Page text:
Friday, July 1, 2011

The "Internet Kill Switch" needs some safe guards

Recently, under the radar of all the other arguments that our culture is currently debating, the senate passed out of committee a bill entitled, “Protecting Cyberspace as a National Asset Act.” (at this writing it is not clear to the author what the current status of the bill is). The act would establish the “Office of Cyberspace Policy and National Center for Cybersecurity and Communications.” It directs this new office to set standards and coordinate cybersecurity efforts within the government. The bill is sponsored by Senator Joseph Lieberman (I, Connecticut), Susan Collins (R Maine) and Tom Carper (D Delaware).

The biggest concern about the bill is that it would authorize the President of the United States to shut down all or parts of the internet during Internet-based attacks that threaten national security without review of the courts. Whenever the term “national security” is used, it is suppose to make all of us flinch and allow our freedoms to be limited. It provides the ground work to take action without authorization from the courts much like Bush’s actions after the 9-11 attacks.

Before anyone thinks that this is national issue that doesn’t affect main street and your neighborhood, please reconsider. The uprisings in many countries around the world over the last year, especially during the Arab Spring, have been supported by the internet. The right to free speech about the issues in those faraway places was enhanced by communication on the internet. It drove the passions of people that seek their freedom from the dictators of countries that oppressed their citizens for far too long.

If the freedoms of everyday people in those oppressed nations had not been stomped down, there would have been evolutionary change in the governments that control those countries and violent change would not have been necessary. But, since freedoms that are basic to all people were suppressed, the governments held a firm hold over the masses. It was the rise of the internet that allowed people to coordinate protests (the basic right of assembly) and demand change (a redress of their grievances).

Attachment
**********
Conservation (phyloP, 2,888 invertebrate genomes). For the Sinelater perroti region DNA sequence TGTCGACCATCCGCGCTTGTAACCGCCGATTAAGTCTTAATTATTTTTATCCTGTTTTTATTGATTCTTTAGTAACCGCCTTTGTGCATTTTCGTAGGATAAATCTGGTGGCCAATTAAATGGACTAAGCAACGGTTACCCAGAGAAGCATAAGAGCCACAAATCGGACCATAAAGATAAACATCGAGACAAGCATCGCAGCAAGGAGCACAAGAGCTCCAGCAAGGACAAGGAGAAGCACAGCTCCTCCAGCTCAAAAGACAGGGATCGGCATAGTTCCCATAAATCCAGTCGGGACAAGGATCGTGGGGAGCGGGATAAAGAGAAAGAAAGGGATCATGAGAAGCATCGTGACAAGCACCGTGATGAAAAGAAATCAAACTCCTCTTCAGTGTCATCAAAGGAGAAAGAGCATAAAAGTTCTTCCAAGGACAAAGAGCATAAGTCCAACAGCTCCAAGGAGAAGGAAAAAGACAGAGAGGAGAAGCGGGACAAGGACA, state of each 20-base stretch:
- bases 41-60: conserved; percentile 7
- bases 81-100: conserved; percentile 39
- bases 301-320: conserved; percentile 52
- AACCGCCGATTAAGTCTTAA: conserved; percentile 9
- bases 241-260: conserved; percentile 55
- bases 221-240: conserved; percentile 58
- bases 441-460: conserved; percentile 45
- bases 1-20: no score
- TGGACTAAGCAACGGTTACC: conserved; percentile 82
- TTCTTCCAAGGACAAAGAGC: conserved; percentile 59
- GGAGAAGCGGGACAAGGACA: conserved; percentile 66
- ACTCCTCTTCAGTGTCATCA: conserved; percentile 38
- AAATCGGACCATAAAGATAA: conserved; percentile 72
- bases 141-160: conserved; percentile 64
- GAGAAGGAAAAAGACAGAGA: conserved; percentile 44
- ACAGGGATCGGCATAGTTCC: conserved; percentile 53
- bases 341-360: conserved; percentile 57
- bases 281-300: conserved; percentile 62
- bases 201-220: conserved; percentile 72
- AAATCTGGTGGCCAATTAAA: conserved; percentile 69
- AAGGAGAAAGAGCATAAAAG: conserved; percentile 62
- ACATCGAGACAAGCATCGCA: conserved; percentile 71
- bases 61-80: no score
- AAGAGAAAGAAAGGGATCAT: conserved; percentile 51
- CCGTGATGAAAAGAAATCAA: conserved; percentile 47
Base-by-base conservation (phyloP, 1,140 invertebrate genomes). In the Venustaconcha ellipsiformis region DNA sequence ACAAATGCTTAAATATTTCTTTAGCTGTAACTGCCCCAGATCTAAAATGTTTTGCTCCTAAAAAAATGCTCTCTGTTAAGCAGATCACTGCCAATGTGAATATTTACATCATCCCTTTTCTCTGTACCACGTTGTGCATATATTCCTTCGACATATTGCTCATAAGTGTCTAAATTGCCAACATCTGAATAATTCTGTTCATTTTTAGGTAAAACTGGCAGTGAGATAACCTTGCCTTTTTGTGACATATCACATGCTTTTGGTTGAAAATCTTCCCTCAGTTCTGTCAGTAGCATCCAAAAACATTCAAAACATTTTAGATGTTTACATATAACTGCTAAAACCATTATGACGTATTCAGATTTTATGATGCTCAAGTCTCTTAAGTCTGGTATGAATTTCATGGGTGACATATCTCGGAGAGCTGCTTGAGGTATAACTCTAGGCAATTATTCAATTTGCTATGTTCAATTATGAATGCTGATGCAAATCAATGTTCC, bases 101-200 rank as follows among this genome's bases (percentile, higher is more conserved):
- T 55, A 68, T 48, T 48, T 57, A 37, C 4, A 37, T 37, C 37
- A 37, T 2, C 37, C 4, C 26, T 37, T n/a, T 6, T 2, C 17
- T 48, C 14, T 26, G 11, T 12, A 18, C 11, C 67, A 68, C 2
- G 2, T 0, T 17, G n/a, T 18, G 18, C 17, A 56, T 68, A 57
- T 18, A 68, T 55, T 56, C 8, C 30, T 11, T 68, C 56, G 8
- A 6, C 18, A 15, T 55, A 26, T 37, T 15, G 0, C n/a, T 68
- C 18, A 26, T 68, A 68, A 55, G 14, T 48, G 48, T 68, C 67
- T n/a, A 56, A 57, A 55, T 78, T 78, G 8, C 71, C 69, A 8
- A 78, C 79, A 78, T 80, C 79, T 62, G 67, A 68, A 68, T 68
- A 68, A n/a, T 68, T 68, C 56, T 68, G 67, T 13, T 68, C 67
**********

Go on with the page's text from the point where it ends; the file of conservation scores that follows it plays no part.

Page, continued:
With the free flow of information about issues, we can all make informed decisions about the threats that face our community. To hear from many voices about the ideas and actions of others is to foster an open dialogue about solutions and actions to take. In the countries that experienced the upheavals of the last few months, especially the more sophisticated and developed countries, the internet was controlled or in some places shut down as a first line of defense to the protests. In the United States, or any nation, to place the same power as is held by the dictators in the hands of very few people without review, is a dangerous act.

But, there is a more practical and simple reason to prevent such power without review to take place. Much of our communication not only between political groups but also between loved ones, friends and others is facilitated by the internet. To be able to connect with them in times of trouble is to ease the fear and panic that is created by crisis.

There does need to be a policy, well developed and measured, in the event of attack to the internet. We can’t be blind to the fact that there are those that would do us harm. The community needs to respond appropriately to prevent the loss of lives and assets. The creation of a cybersecurity team may be the correct path to take. But, the power placed in the executive branch must be balanced by a review from both the courts and the congress. This will prevent a stomping down of rights that is the hallmark of totalitarian governments.

This is the way an open community works best.

Note: Three things presented themselves while writing this blog post.

The First amendment of the Constitution guarantees not only the freedom of speech, but also of the press. The authors clearly meant to identify two issues, speech and the right to distribute that speech through a medium, in this case the internet.

Second, another issue linked to this one is net neutrality. There are those in congress that would like to limit the amount of the internet that users can connect to, leaving that decision to the market. But, as is identified above, the Constitution clearly makes the distribution of speech a right. To limit it would be hard to justify.

Finally, the word cybersecurity used in the act. It is such a new term that the word processing software used to write this post didn’t have the term in the spell check data base. Therefore, it marked the word as misspelled. This is how new this issue is in our culture.

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